CHICAGO (April 19, 10:45 a.m. ET) — Housewares companies have been offering mugs and bottles in place of disposable containers for years, and now those containers are looking and acting like the one-use items they're meant to replace.
Australian siblings Abigail and Jamie Forsyth designed their polypropylene Keep Cup to fit standard coffee shop equipment, meaning your neighborhood barista can slip the reusable mug under the espresso maker just as quickly as easily as a paper cup.
Wilton Brands Inc.'s Copco PP and thermoplastic elastomer coffee mug borrowed its shape and look from a typical takeout paper cup. The company introduced a new water bottle at the International Home + Housewares Show in Chicago March 10-13 made of Tritan copolymer that mimics the look and shape of one-use water bottles.
“It's playful,” said David Starr, director of design and product development for Copco of Woodridge, Ill. “It's all about fun.”
Seattle-based Pacific Marketing International's Aladdin brand introduced a similar water bottle during the show, though it uses styrene acrylonitrile with a tint to the material, rather than the clear Tritan that Copco chose.
Both bottles have screw-off lids for drinking, and both have screw-off sections lower on the bottle's body to make them easier to clean.
Copco's bottles were so popular that halfway through the show, the company moved them from a corner of its booth to a more central display because they had a tendency to disappear as passersby nabbed them.
With new bottles and travel mugs available from dozens of housewares companies, each one is trying to find a way to connect with major store buyers and consumers alike — with updated, spill-proof systems from companies like Contigo and styles from plastic cup maker Tervis.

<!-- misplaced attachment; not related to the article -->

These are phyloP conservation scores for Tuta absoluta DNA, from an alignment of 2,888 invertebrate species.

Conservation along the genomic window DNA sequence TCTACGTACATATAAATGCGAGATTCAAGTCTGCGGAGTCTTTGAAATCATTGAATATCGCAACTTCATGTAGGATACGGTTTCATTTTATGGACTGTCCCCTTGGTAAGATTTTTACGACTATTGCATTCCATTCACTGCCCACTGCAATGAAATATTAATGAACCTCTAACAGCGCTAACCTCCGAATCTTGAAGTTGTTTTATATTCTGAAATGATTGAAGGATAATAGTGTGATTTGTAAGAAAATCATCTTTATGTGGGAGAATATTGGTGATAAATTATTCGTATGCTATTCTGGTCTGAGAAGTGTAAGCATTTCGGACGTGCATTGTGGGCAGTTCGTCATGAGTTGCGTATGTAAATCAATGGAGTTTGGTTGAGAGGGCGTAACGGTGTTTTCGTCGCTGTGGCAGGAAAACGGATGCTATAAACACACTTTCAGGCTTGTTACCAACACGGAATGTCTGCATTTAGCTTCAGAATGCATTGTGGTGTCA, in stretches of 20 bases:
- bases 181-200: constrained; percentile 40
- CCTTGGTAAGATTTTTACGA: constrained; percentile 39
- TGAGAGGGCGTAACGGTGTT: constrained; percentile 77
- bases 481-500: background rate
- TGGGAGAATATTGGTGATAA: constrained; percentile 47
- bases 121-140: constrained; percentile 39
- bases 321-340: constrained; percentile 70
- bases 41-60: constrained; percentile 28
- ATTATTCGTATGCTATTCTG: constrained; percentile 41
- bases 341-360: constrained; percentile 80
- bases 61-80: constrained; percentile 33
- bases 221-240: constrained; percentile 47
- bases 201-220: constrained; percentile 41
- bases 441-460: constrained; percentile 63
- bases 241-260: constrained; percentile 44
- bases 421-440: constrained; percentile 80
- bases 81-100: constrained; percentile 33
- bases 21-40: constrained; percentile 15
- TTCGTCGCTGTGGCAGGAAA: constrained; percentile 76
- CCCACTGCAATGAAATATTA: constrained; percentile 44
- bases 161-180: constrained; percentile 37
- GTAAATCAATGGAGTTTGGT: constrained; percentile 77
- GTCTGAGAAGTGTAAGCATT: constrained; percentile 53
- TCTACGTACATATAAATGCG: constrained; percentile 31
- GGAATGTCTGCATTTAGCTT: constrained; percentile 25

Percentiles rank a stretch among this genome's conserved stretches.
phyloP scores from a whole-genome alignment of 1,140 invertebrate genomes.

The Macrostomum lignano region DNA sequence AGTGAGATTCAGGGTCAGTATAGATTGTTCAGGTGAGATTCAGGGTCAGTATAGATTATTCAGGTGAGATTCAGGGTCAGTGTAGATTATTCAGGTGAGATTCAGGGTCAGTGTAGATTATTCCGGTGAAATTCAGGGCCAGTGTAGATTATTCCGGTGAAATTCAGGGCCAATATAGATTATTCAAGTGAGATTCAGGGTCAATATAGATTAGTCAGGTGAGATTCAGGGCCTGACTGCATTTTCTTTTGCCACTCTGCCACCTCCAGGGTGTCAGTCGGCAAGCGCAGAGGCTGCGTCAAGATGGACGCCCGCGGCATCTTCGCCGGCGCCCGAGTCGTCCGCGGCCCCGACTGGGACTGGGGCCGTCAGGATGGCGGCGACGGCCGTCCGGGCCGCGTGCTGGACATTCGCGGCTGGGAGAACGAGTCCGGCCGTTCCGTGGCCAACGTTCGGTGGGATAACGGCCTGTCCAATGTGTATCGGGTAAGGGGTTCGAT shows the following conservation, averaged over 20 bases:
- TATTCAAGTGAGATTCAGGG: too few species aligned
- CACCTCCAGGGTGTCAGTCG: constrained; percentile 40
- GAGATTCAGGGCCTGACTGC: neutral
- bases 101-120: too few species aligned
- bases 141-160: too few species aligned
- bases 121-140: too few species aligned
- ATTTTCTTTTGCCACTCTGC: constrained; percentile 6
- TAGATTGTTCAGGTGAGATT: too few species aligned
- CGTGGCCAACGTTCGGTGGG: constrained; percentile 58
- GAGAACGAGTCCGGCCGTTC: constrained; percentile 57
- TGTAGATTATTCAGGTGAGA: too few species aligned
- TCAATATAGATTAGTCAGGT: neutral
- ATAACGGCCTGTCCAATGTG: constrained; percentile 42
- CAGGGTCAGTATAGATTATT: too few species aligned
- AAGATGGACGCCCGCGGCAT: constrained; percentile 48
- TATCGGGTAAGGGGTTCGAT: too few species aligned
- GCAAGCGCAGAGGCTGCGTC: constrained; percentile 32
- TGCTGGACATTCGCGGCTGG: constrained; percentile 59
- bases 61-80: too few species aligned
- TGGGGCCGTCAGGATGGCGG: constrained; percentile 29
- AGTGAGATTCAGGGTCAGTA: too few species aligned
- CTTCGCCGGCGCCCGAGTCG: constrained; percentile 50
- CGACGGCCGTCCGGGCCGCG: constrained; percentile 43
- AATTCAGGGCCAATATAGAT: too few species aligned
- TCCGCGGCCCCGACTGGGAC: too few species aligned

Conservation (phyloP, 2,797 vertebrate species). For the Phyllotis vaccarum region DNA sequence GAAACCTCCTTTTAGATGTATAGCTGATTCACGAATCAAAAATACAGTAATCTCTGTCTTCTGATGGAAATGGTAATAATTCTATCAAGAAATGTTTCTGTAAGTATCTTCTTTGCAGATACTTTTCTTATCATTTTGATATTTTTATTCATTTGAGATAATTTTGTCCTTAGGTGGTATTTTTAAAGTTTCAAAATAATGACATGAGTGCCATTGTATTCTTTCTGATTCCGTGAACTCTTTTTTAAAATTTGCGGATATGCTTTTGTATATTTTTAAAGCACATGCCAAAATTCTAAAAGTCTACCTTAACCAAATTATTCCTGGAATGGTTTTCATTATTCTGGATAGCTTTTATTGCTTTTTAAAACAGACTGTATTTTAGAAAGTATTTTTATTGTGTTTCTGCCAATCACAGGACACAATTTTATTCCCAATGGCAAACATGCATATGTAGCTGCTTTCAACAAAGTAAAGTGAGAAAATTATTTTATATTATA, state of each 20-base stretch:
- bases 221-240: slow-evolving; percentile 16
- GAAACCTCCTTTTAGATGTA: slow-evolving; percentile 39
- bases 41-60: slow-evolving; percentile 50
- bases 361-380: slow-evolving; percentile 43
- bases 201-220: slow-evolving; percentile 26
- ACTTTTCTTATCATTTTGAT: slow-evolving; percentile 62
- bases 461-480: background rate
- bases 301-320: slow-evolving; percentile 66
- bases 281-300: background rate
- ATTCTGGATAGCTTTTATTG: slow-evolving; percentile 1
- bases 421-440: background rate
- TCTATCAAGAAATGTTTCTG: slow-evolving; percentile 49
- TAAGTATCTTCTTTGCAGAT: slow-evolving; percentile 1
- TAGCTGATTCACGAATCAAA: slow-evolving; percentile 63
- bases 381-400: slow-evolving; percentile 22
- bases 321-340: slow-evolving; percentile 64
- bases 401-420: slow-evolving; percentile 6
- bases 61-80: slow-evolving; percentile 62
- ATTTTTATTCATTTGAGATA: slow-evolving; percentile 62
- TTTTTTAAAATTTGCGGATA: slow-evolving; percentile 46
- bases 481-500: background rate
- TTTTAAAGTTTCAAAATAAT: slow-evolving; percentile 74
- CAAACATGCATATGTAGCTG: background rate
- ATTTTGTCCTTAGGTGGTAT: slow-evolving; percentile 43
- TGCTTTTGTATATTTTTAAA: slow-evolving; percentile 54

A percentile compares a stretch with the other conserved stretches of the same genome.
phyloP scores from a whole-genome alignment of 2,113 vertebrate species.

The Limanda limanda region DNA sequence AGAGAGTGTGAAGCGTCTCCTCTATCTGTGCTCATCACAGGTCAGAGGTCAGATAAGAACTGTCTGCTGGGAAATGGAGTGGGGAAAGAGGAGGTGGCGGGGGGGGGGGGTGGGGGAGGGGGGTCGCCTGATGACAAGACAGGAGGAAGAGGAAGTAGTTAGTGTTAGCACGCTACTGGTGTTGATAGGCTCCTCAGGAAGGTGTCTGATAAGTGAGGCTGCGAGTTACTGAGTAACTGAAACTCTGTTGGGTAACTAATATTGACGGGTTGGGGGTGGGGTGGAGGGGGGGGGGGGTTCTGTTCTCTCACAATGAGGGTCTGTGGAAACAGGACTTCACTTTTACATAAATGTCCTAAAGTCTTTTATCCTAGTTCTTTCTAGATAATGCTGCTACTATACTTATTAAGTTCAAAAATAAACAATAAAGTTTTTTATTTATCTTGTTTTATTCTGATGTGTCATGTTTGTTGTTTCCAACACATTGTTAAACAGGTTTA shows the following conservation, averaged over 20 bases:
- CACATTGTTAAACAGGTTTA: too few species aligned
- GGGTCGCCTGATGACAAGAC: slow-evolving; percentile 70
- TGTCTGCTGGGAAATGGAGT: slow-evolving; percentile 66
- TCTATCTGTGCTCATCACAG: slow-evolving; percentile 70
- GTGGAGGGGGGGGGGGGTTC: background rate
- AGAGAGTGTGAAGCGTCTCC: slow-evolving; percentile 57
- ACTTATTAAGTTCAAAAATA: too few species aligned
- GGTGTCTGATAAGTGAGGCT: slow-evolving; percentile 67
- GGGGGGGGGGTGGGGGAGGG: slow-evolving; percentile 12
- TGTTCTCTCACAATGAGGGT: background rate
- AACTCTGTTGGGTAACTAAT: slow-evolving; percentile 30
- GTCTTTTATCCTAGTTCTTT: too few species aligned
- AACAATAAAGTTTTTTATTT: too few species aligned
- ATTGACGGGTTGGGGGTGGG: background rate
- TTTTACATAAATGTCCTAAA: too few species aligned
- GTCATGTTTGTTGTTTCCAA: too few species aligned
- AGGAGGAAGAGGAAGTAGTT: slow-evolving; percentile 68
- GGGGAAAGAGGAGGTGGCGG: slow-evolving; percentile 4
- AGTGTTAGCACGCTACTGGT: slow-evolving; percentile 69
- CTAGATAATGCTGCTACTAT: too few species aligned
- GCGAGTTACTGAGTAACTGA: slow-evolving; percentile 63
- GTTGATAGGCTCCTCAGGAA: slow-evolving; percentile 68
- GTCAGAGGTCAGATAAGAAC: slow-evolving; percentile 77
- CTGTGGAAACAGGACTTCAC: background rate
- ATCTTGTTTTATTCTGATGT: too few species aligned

The Forsyth siblings are looking for the same, seeking to expand their market globally from their home base in Fitzroy, Australia.
They launched the Keep Cup in 2009 after looking for a reusable mug for their own coffee shop. In addition to its shorter walls — the largest is 16 ounces, the equivalent of a Starbucks' “grande” — a band around each cup provides room to personalize the cup. That includes a listing of preferences such as soy or skim milk, much the same way a barista may write those choices on a paper cup.
Liquid Solution, a brand of Pacific Cornetta Inc. of Tualatin, Ore., is taking the “eco-friendly” angle into a new area. It not only offers reusable coffee cups and water bottles, it is launching production of a compostable, reusable glass made from a polylactic acid resin derived from corn and bamboo.
The True Fusion glass has its limits — it can only be used with cold drinks and must be washed by hand to keep it from breaking down prematurely — but it also offers consumers the “green” option of reusing a glass for about two years, then composting it.
The glasses, made at the company's factory in China, are only the first offering Liquid Solution expects to bring to market using PLA, she said.
“The whole thing has been, reusable, reusable, reusable,” said marketing specialist Jenny Liu. “Now it's reusable and green.”